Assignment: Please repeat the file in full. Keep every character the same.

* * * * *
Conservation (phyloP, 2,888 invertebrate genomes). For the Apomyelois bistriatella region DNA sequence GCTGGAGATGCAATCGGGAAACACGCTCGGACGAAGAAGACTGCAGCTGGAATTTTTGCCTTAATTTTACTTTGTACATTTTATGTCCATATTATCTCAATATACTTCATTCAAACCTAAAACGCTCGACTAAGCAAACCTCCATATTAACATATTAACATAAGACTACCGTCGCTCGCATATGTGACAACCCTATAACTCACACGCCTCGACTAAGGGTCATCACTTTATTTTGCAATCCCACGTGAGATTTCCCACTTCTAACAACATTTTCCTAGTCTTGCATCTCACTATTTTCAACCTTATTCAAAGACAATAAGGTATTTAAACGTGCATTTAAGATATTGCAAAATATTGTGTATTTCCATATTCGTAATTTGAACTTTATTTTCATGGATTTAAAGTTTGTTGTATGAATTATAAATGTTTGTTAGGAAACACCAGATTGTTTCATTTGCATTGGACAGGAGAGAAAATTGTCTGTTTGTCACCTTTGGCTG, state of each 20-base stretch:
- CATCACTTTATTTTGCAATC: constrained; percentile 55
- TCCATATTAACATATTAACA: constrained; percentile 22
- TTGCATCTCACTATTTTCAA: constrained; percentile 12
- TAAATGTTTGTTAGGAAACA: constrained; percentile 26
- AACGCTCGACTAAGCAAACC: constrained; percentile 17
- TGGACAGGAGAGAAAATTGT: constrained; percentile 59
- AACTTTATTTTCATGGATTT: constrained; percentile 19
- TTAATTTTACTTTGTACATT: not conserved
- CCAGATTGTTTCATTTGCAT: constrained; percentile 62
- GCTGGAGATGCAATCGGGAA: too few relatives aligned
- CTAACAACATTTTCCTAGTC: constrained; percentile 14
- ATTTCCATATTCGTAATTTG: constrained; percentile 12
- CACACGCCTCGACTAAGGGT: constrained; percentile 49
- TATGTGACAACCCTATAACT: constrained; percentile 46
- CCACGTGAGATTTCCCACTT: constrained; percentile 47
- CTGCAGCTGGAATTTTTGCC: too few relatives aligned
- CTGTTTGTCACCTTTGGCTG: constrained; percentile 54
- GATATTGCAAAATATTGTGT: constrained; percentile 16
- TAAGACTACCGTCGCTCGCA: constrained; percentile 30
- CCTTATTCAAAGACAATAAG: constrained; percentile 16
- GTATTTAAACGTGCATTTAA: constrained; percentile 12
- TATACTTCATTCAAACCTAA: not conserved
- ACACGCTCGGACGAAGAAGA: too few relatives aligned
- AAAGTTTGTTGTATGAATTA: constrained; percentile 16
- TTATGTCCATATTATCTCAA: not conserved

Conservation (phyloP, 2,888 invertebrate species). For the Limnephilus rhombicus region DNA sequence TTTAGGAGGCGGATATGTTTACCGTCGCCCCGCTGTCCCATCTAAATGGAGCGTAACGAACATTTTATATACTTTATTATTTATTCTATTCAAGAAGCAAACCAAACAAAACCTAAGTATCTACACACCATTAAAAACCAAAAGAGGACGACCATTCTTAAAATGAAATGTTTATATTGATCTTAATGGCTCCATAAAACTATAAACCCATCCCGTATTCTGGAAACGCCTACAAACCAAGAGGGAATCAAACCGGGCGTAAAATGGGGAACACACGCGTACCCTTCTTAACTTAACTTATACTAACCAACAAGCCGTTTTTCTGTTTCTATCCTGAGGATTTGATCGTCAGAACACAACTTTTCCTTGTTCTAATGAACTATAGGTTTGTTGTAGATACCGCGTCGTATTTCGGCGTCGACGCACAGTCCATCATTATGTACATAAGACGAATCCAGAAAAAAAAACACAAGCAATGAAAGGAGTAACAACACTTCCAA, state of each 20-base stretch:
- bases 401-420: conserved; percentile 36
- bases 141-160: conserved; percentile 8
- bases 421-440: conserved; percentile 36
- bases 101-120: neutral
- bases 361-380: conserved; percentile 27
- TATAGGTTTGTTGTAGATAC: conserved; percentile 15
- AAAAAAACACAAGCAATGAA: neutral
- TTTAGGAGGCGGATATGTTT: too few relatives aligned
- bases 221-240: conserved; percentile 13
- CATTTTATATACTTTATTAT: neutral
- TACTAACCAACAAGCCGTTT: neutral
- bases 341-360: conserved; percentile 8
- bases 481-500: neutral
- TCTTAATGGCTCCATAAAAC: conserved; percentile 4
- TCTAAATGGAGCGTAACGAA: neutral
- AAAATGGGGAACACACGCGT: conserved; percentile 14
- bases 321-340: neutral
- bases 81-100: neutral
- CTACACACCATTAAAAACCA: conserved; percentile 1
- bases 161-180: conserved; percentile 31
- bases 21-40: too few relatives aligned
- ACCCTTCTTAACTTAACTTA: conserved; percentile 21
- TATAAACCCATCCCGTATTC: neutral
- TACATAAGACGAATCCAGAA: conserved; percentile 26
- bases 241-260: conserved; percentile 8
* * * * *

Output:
Conservation (phyloP, 2,888 invertebrate genomes). For the Apomyelois bistriatella region DNA sequence GCTGGAGATGCAATCGGGAAACACGCTCGGACGAAGAAGACTGCAGCTGGAATTTTTGCCTTAATTTTACTTTGTACATTTTATGTCCATATTATCTCAATATACTTCATTCAAACCTAAAACGCTCGACTAAGCAAACCTCCATATTAACATATTAACATAAGACTACCGTCGCTCGCATATGTGACAACCCTATAACTCACACGCCTCGACTAAGGGTCATCACTTTATTTTGCAATCCCACGTGAGATTTCCCACTTCTAACAACATTTTCCTAGTCTTGCATCTCACTATTTTCAACCTTATTCAAAGACAATAAGGTATTTAAACGTGCATTTAAGATATTGCAAAATATTGTGTATTTCCATATTCGTAATTTGAACTTTATTTTCATGGATTTAAAGTTTGTTGTATGAATTATAAATGTTTGTTAGGAAACACCAGATTGTTTCATTTGCATTGGACAGGAGAGAAAATTGTCTGTTTGTCACCTTTGGCTG, state of each 20-base stretch:
- CATCACTTTATTTTGCAATC: constrained; percentile 55
- TCCATATTAACATATTAACA: constrained; percentile 22
- TTGCATCTCACTATTTTCAA: constrained; percentile 12
- TAAATGTTTGTTAGGAAACA: constrained; percentile 26
- AACGCTCGACTAAGCAAACC: constrained; percentile 17
- TGGACAGGAGAGAAAATTGT: constrained; percentile 59
- AACTTTATTTTCATGGATTT: constrained; percentile 19
- TTAATTTTACTTTGTACATT: not conserved
- CCAGATTGTTTCATTTGCAT: constrained; percentile 62
- GCTGGAGATGCAATCGGGAA: too few relatives aligned
- CTAACAACATTTTCCTAGTC: constrained; percentile 14
- ATTTCCATATTCGTAATTTG: constrained; percentile 12
- CACACGCCTCGACTAAGGGT: constrained; percentile 49
- TATGTGACAACCCTATAACT: constrained; percentile 46
- CCACGTGAGATTTCCCACTT: constrained; percentile 47
- CTGCAGCTGGAATTTTTGCC: too few relatives aligned
- CTGTTTGTCACCTTTGGCTG: constrained; percentile 54
- GATATTGCAAAATATTGTGT: constrained; percentile 16
- TAAGACTACCGTCGCTCGCA: constrained; percentile 30
- CCTTATTCAAAGACAATAAG: constrained; percentile 16
- GTATTTAAACGTGCATTTAA: constrained; percentile 12
- TATACTTCATTCAAACCTAA: not conserved
- ACACGCTCGGACGAAGAAGA: too few relatives aligned
- AAAGTTTGTTGTATGAATTA: constrained; percentile 16
- TTATGTCCATATTATCTCAA: not conserved

Conservation (phyloP, 2,888 invertebrate species). For the Limnephilus rhombicus region DNA sequence TTTAGGAGGCGGATATGTTTACCGTCGCCCCGCTGTCCCATCTAAATGGAGCGTAACGAACATTTTATATACTTTATTATTTATTCTATTCAAGAAGCAAACCAAACAAAACCTAAGTATCTACACACCATTAAAAACCAAAAGAGGACGACCATTCTTAAAATGAAATGTTTATATTGATCTTAATGGCTCCATAAAACTATAAACCCATCCCGTATTCTGGAAACGCCTACAAACCAAGAGGGAATCAAACCGGGCGTAAAATGGGGAACACACGCGTACCCTTCTTAACTTAACTTATACTAACCAACAAGCCGTTTTTCTGTTTCTATCCTGAGGATTTGATCGTCAGAACACAACTTTTCCTTGTTCTAATGAACTATAGGTTTGTTGTAGATACCGCGTCGTATTTCGGCGTCGACGCACAGTCCATCATTATGTACATAAGACGAATCCAGAAAAAAAAACACAAGCAATGAAAGGAGTAACAACACTTCCAA, state of each 20-base stretch:
- bases 401-420: conserved; percentile 36
- bases 141-160: conserved; percentile 8
- bases 421-440: conserved; percentile 36
- bases 101-120: neutral
- bases 361-380: conserved; percentile 27
- TATAGGTTTGTTGTAGATAC: conserved; percentile 15
- AAAAAAACACAAGCAATGAA: neutral
- TTTAGGAGGCGGATATGTTT: too few relatives aligned
- bases 221-240: conserved; percentile 13
- CATTTTATATACTTTATTAT: neutral
- TACTAACCAACAAGCCGTTT: neutral
- bases 341-360: conserved; percentile 8
- bases 481-500: neutral
- TCTTAATGGCTCCATAAAAC: conserved; percentile 4
- TCTAAATGGAGCGTAACGAA: neutral
- AAAATGGGGAACACACGCGT: conserved; percentile 14
- bases 321-340: neutral
- bases 81-100: neutral
- CTACACACCATTAAAAACCA: conserved; percentile 1
- bases 161-180: conserved; percentile 31
- bases 21-40: too few relatives aligned
- ACCCTTCTTAACTTAACTTA: conserved; percentile 21
- TATAAACCCATCCCGTATTC: neutral
- TACATAAGACGAATCCAGAA: conserved; percentile 26
- bases 241-260: conserved; percentile 8